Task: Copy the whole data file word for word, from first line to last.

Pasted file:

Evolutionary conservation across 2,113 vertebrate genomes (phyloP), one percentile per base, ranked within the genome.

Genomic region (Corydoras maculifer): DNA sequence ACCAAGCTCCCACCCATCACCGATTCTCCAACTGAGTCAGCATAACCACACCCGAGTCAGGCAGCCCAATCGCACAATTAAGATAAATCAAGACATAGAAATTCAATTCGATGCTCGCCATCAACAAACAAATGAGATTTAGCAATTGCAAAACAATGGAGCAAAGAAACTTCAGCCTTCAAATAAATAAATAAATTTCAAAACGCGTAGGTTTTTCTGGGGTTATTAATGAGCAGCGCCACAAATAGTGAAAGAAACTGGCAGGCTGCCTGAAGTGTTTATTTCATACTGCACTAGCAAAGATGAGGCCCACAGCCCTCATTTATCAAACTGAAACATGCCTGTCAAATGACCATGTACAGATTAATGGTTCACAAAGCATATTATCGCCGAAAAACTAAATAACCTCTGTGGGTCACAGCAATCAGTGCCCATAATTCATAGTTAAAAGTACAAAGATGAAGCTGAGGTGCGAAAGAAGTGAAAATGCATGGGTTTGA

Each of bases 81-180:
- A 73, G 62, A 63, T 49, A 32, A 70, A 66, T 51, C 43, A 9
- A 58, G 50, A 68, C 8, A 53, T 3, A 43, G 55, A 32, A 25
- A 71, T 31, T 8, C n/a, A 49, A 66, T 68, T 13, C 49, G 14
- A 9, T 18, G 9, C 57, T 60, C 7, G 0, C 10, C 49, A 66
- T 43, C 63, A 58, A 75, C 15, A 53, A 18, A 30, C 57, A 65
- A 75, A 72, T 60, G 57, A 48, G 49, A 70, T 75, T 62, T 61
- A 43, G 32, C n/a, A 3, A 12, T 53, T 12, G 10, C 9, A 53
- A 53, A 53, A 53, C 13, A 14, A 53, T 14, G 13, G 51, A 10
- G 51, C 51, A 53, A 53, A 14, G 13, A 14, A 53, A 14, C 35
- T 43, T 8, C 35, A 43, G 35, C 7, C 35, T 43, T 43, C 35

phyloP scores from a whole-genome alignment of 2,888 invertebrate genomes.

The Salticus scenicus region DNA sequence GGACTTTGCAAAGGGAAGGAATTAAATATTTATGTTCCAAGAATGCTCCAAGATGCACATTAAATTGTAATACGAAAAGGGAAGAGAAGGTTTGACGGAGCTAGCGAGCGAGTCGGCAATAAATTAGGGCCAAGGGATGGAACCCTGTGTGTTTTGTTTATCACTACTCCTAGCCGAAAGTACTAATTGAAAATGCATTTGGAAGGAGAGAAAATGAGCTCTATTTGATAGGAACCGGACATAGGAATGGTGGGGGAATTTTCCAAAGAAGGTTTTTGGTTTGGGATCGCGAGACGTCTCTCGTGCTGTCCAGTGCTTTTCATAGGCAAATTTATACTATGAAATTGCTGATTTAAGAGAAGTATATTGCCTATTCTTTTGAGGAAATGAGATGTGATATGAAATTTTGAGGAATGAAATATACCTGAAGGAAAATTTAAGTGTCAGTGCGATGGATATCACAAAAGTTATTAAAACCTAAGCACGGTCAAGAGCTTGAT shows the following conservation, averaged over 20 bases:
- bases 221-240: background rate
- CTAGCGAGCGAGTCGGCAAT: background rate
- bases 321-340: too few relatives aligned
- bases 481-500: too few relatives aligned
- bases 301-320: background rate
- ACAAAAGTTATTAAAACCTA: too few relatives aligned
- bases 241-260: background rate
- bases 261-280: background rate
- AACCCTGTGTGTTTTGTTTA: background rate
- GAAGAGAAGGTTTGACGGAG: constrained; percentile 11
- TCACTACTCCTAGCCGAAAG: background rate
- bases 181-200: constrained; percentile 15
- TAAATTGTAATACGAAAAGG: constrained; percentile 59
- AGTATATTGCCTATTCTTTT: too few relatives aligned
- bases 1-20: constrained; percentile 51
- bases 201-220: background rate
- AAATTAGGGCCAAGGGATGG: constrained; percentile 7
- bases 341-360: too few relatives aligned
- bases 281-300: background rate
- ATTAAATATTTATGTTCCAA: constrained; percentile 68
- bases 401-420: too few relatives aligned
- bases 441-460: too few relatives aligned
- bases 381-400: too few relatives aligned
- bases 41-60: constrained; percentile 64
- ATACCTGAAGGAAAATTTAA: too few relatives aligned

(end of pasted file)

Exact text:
Evolutionary conservation across 2,113 vertebrate genomes (phyloP), one percentile per base, ranked within the genome.

Genomic region (Corydoras maculifer): DNA sequence ACCAAGCTCCCACCCATCACCGATTCTCCAACTGAGTCAGCATAACCACACCCGAGTCAGGCAGCCCAATCGCACAATTAAGATAAATCAAGACATAGAAATTCAATTCGATGCTCGCCATCAACAAACAAATGAGATTTAGCAATTGCAAAACAATGGAGCAAAGAAACTTCAGCCTTCAAATAAATAAATAAATTTCAAAACGCGTAGGTTTTTCTGGGGTTATTAATGAGCAGCGCCACAAATAGTGAAAGAAACTGGCAGGCTGCCTGAAGTGTTTATTTCATACTGCACTAGCAAAGATGAGGCCCACAGCCCTCATTTATCAAACTGAAACATGCCTGTCAAATGACCATGTACAGATTAATGGTTCACAAAGCATATTATCGCCGAAAAACTAAATAACCTCTGTGGGTCACAGCAATCAGTGCCCATAATTCATAGTTAAAAGTACAAAGATGAAGCTGAGGTGCGAAAGAAGTGAAAATGCATGGGTTTGA

Each of bases 81-180:
- A 73, G 62, A 63, T 49, A 32, A 70, A 66, T 51, C 43, A 9
- A 58, G 50, A 68, C 8, A 53, T 3, A 43, G 55, A 32, A 25
- A 71, T 31, T 8, C n/a, A 49, A 66, T 68, T 13, C 49, G 14
- A 9, T 18, G 9, C 57, T 60, C 7, G 0, C 10, C 49, A 66
- T 43, C 63, A 58, A 75, C 15, A 53, A 18, A 30, C 57, A 65
- A 75, A 72, T 60, G 57, A 48, G 49, A 70, T 75, T 62, T 61
- A 43, G 32, C n/a, A 3, A 12, T 53, T 12, G 10, C 9, A 53
- A 53, A 53, A 53, C 13, A 14, A 53, T 14, G 13, G 51, A 10
- G 51, C 51, A 53, A 53, A 14, G 13, A 14, A 53, A 14, C 35
- T 43, T 8, C 35, A 43, G 35, C 7, C 35, T 43, T 43, C 35

phyloP scores from a whole-genome alignment of 2,888 invertebrate genomes.

The Salticus scenicus region DNA sequence GGACTTTGCAAAGGGAAGGAATTAAATATTTATGTTCCAAGAATGCTCCAAGATGCACATTAAATTGTAATACGAAAAGGGAAGAGAAGGTTTGACGGAGCTAGCGAGCGAGTCGGCAATAAATTAGGGCCAAGGGATGGAACCCTGTGTGTTTTGTTTATCACTACTCCTAGCCGAAAGTACTAATTGAAAATGCATTTGGAAGGAGAGAAAATGAGCTCTATTTGATAGGAACCGGACATAGGAATGGTGGGGGAATTTTCCAAAGAAGGTTTTTGGTTTGGGATCGCGAGACGTCTCTCGTGCTGTCCAGTGCTTTTCATAGGCAAATTTATACTATGAAATTGCTGATTTAAGAGAAGTATATTGCCTATTCTTTTGAGGAAATGAGATGTGATATGAAATTTTGAGGAATGAAATATACCTGAAGGAAAATTTAAGTGTCAGTGCGATGGATATCACAAAAGTTATTAAAACCTAAGCACGGTCAAGAGCTTGAT shows the following conservation, averaged over 20 bases:
- bases 221-240: background rate
- CTAGCGAGCGAGTCGGCAAT: background rate
- bases 321-340: too few relatives aligned
- bases 481-500: too few relatives aligned
- bases 301-320: background rate
- ACAAAAGTTATTAAAACCTA: too few relatives aligned
- bases 241-260: background rate
- bases 261-280: background rate
- AACCCTGTGTGTTTTGTTTA: background rate
- GAAGAGAAGGTTTGACGGAG: constrained; percentile 11
- TCACTACTCCTAGCCGAAAG: background rate
- bases 181-200: constrained; percentile 15
- TAAATTGTAATACGAAAAGG: constrained; percentile 59
- AGTATATTGCCTATTCTTTT: too few relatives aligned
- bases 1-20: constrained; percentile 51
- bases 201-220: background rate
- AAATTAGGGCCAAGGGATGG: constrained; percentile 7
- bases 341-360: too few relatives aligned
- bases 281-300: background rate
- ATTAAATATTTATGTTCCAA: constrained; percentile 68
- bases 401-420: too few relatives aligned
- bases 441-460: too few relatives aligned
- bases 381-400: too few relatives aligned
- bases 41-60: constrained; percentile 64
- ATACCTGAAGGAAAATTTAA: too few relatives aligned